Organization is key to being successful in all areas of life. Organization looks different for each person, and this should be considered when supporting students’ ways of organizing. Organization is vital in students reaching success because it allows for efficiency and productivity and allows students to use time wisely when working through tasks. It also allows students to feel like they are aware of what is happening around them which leads to self-confidence and self-assurance.
Time management is another key component of success. Utilizing one’s time to his/her advantage is very beneficial. This, too, creates a productive, efficient environment and leads to quality performance and accomplishments. It allows students to recognize their capabilities and strengths and persevere. Organization and time management work hand-in-hand to produce successful students.
Growth mindset allows students to believe they can achieve through their hard work and dedication. Growth mindset recognizes that through motivation and commitment, students can become who they want to be; they can achieve the goals they set forth for themselves to be successful in any and all areas. This is an especially important component of success - belief in oneself to be able to achieve anything the mind is set to achieve.
Collaboration and communication also play a role in success. Students must be able to engage with others, successfully find common ground, and communicate effectively. When working together, students exercise their abilities to be creative and imaginative as well as experience a variety of roles. The opportunity to work with others and communicate efficiently will lead students to success not only in the classroom but in life.
How do we as teachers and parents foster these skills? It is imperative to work together as a team to discover where a students’ strengths lie and how we can monopolize on those strengths to help the student organize, time manage, achieve a growth mindset, collaborate and communicate. It is also vital to include every students’ thoughts and ideas as to how he/she sees himself/herself achieve success. Belief in our children and playing a supportive role will allow students to continue the development of these skills as they move through school. This, in turn, will provide a solid foundation for students’ future success.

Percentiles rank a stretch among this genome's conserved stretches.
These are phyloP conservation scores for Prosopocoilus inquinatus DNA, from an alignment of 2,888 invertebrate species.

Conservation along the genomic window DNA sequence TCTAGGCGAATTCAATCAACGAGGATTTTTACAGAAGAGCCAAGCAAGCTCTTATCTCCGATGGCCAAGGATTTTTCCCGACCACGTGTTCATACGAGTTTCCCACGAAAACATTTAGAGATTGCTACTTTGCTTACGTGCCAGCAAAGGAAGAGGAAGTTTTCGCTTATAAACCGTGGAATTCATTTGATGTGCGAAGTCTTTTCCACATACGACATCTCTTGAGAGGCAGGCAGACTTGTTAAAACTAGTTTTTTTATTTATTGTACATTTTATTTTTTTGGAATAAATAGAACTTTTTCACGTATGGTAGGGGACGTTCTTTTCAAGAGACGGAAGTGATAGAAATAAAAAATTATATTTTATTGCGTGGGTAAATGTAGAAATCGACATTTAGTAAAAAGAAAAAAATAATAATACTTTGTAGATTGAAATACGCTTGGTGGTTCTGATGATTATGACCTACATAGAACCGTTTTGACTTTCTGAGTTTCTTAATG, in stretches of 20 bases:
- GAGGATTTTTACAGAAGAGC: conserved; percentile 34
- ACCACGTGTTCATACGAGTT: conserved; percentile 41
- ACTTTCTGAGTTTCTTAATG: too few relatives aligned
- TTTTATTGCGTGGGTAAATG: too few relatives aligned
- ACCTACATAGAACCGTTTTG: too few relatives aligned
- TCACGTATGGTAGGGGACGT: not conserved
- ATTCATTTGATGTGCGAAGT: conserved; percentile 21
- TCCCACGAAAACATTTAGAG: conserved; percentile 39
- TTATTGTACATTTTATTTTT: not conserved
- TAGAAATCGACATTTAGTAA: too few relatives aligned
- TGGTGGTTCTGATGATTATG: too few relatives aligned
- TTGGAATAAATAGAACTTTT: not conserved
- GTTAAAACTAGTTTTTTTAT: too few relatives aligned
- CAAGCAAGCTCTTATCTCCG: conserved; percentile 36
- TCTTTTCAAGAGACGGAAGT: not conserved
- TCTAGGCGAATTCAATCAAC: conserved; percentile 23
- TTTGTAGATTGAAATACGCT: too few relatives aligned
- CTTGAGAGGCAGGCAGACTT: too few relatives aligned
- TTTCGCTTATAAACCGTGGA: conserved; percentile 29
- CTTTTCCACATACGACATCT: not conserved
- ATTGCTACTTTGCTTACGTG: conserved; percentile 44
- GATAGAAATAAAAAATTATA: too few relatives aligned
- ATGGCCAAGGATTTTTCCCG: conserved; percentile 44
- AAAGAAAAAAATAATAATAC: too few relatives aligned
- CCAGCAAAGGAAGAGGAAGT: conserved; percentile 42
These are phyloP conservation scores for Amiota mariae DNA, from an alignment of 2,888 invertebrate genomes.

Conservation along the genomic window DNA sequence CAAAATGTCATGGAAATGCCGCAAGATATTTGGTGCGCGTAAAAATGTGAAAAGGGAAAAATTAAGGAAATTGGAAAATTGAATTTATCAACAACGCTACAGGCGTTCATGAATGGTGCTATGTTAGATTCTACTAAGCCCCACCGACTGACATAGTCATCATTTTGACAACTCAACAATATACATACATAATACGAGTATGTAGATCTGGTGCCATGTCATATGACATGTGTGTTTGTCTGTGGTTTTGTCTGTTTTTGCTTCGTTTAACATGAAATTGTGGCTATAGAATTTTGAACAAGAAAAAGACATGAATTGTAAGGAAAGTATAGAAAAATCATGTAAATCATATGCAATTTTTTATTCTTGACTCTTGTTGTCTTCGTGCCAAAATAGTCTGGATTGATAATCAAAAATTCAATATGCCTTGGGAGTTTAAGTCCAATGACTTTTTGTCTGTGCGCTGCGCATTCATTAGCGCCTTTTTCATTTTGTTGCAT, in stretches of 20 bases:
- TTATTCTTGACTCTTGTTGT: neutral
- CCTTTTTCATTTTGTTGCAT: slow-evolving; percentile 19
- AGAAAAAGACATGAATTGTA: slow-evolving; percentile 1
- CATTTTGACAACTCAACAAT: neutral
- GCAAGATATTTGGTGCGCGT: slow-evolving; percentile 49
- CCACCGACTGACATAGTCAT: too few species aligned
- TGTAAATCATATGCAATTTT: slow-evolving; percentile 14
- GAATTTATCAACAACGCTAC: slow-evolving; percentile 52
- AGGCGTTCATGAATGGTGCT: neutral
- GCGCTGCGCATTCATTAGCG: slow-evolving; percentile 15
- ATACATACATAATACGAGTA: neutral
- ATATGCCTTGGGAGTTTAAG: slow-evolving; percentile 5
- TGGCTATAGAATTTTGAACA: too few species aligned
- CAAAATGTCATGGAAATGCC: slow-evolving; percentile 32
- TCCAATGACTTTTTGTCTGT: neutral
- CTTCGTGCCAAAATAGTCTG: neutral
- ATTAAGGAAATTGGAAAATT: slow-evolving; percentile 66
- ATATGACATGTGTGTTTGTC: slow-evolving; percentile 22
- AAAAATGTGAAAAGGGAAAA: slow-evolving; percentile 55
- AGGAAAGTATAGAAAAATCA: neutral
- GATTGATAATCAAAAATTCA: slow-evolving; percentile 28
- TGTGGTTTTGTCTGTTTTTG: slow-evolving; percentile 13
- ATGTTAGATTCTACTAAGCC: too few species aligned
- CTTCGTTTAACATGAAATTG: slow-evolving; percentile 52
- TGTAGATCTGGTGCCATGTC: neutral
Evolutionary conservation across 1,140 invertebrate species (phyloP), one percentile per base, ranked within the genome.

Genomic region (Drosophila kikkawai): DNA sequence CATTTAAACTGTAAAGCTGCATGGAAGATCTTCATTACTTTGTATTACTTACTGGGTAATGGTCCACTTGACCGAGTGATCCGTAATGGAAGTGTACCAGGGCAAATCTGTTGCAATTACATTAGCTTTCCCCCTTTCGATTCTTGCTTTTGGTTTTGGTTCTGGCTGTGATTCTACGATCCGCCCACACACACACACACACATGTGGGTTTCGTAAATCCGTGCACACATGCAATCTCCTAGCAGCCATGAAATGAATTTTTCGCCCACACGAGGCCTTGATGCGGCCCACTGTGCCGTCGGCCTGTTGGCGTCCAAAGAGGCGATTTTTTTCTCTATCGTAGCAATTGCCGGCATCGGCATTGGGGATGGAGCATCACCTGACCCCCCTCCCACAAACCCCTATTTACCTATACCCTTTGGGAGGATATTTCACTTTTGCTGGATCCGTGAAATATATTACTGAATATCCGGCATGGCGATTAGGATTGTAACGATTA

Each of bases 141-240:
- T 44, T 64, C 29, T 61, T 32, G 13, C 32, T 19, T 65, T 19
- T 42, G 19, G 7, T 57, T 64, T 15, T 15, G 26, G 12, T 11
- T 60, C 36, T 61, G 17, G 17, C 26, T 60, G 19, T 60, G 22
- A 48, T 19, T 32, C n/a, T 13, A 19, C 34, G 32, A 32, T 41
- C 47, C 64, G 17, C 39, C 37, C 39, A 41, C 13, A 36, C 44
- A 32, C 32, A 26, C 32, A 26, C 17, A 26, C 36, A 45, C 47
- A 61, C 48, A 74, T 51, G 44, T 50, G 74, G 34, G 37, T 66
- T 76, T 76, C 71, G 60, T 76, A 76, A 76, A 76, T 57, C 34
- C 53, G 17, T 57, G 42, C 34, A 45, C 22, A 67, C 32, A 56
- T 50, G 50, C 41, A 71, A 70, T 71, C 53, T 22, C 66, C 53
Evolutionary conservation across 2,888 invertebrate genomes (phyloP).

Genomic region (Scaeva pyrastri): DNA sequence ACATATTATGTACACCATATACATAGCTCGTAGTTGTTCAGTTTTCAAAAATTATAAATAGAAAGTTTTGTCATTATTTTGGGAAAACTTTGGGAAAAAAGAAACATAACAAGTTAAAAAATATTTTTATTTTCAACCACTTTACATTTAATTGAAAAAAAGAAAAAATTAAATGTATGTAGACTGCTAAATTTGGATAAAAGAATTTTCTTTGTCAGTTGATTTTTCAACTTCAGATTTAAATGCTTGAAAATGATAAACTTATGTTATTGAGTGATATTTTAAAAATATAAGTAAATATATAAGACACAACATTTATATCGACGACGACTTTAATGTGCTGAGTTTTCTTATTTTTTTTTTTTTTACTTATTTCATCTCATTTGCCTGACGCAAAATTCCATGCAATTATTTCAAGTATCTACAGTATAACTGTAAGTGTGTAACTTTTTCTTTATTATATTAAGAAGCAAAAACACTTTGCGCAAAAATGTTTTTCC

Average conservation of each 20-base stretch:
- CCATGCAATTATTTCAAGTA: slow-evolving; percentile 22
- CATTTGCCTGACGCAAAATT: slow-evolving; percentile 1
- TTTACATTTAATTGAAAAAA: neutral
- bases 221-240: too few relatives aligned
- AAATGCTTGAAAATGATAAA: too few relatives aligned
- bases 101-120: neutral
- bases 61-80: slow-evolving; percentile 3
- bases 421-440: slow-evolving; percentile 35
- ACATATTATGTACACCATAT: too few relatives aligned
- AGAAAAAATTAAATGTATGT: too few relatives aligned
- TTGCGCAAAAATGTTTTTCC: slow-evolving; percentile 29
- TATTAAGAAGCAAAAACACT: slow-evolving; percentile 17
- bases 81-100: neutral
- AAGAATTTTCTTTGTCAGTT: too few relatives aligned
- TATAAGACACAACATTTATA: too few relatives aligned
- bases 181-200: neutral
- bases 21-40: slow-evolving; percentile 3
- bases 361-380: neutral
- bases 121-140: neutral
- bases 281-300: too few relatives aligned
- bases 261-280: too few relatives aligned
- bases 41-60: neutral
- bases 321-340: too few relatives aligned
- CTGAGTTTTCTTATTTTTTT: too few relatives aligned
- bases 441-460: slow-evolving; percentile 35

Reopening School 2020: Our Commitment to Continuity, Community, and Catholic Identity
Sister Danielle Truex, Principal
Planning for the post-coronavirus closure reopening of school has brought challenges: conflicting guidelines, quick changes to suggested practices, and the struggle that separation has caused faculty, staff, and families. There are many unknowns as we approach the start of school, but one constant is our commitment to our mission and our community.
When our school building closed in March, our commitment to provide continuity of instruction, build supportive community, and live our Catholic identity shifted from an in-person, on-site experience to a virtual one. Now, we prepare to shift back into a new and uncharted journey in education with a sense of commitment to you, our Sacred Heart Family.
So, in the midst of changing directives and unknowns, what can we commit to right now?
Continuity of Instruction - SHS will be able to offer in-person instruction while maintaining social distancing. We will comply with all government orders requiring face coverings, and have already purchased and received face shields for all faculty and students. We know instruction is better when students are comfortable so every effort will be made to continue instruction in person in the least restrictive environment possible. SHS will also be offering virtual learning throughout the year. Parents can choose when and for how long students might attend school virtually and participate in live-streamed classes. Flexibility is key and we are committed to seamless movement from one mode of instruction to another.